Re: Slightly off-topic question
IMHO - There are a few reasons I can think of, in no particular order.
Legacy: Once you have a DB platform of a significant size and you didn't set it to ANSI SQL from day one then the transition to a difference platform is substantial and fraught with risks and potential downtime. A high transaction database in a 24/7 operation with need for existing and current data to be maintained is a scary prospect. In reality there were few scalable, fast databases around - nowadays many organisation could choose a range of database options for a new product and there would be many better options for most than Oracle. There is also DBA experience. An Oracle DBA is unlikely to support or be very effective if there is a move to another platform. Generally they will move on to another Oracle DBA role rather than retrain.
Product integration: Oracle are pretty good at getting their database used as the backend for a number of products in certain sectors. Therefore a company goes out to buy a product and chooses it based upon features however the underlying database is Oracle which wasn't necessarily one of the considerations at the time. As long as you are bound to that product then you are also bound to the underlying supported database.
Great deals/C suite schmoozing: Oracle, in my experience, are better at 'reaching out' to executives and offering 'great' solutions at a 'great ' price that will solve all their problems and needs. The reluctant IT bods are overidden as Oracle have already predicted this and put the FUD about the ability of the IT team to the C Suite at the initial meeting. The conversation the Cer then has with Oracle goes along the lines of 'My IT Manager tells me that you will make me slaughter my first born when it comes time for renewal?', Oracle replies 'Of course we won't, James. Remember everything we discussed. Would we be used by so many companies if that was true. You know you were having doubts about your IT manager, well I think you can see now what I was saying about their unwillingness to innovate and realise the true potential of new products. How about we set up a small cloud agreement FOC and transfer some of your workload to it to show you how good it is - Free, yeah, no risk?'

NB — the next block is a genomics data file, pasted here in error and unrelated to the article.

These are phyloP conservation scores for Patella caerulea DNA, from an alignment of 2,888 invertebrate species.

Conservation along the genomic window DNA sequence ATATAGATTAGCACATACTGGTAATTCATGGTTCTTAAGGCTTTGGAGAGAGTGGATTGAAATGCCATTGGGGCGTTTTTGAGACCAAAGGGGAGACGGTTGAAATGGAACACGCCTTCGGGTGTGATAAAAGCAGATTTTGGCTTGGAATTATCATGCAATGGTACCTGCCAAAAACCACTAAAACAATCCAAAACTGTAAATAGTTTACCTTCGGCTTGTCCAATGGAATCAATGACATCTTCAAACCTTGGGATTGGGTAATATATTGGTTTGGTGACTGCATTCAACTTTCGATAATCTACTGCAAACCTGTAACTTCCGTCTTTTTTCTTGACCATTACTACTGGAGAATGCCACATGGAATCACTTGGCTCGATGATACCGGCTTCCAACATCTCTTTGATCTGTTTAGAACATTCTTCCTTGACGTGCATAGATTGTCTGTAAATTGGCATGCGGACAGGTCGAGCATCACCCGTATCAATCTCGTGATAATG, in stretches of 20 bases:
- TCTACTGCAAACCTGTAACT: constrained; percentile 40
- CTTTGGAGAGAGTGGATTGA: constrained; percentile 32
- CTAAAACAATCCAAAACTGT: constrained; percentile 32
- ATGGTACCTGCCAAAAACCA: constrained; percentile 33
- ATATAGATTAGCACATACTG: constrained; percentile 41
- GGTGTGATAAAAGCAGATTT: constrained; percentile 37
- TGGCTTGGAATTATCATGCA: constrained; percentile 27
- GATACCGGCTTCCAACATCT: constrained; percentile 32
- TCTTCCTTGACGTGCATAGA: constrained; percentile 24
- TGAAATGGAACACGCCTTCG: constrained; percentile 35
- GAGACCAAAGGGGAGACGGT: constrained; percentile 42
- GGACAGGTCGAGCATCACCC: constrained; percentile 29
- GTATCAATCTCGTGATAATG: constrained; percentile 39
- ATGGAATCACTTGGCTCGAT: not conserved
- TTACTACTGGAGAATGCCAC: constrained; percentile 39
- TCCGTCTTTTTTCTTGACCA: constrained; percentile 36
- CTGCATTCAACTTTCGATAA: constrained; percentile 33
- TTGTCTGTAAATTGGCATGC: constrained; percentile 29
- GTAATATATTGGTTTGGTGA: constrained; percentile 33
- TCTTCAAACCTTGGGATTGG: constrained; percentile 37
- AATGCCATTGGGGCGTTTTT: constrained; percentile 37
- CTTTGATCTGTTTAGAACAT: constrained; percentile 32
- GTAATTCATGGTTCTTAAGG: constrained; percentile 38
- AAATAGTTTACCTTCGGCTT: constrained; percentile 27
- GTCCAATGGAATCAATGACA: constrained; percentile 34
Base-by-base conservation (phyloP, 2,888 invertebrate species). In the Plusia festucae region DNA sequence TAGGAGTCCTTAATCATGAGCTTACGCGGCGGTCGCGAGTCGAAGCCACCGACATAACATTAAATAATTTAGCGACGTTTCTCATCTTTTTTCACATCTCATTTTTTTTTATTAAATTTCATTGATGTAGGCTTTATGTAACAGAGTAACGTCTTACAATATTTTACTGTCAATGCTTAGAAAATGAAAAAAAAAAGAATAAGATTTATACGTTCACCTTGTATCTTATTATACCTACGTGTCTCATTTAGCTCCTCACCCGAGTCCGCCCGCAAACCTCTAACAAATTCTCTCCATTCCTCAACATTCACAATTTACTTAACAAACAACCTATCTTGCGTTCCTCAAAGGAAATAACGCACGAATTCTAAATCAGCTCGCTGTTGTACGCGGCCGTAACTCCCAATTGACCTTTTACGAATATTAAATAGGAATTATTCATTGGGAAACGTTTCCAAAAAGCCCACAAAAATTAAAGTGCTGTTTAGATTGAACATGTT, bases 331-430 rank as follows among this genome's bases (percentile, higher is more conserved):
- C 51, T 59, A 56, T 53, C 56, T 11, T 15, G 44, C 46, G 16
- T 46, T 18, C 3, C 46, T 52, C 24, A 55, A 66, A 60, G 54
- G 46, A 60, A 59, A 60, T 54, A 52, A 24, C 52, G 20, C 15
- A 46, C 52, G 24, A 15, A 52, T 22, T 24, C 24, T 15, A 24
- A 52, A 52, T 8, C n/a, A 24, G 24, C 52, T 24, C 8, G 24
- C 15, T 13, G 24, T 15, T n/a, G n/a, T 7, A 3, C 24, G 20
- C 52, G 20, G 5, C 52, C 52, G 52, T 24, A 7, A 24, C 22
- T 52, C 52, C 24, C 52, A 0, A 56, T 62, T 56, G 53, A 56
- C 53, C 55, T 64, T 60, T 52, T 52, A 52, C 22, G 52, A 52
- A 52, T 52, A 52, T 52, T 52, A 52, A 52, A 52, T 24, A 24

Evaluation: Some people may choose Oracle DB because they have done extensive independent testing of the available systems using a wide combination of hardware and client optimisation and for their workload it provides significant performance gains that are crucial to the running of their business. They've found that by going with an alternative system would cause serious competitive disadvantage. These organisations are prepared to pay whatever it requires and while an alternative product may have better performance in some scenarios, this scenario happens to work best with a certain configuration for an Oracle DB. After a few years see the Legacy reason above. These companies are quite rare.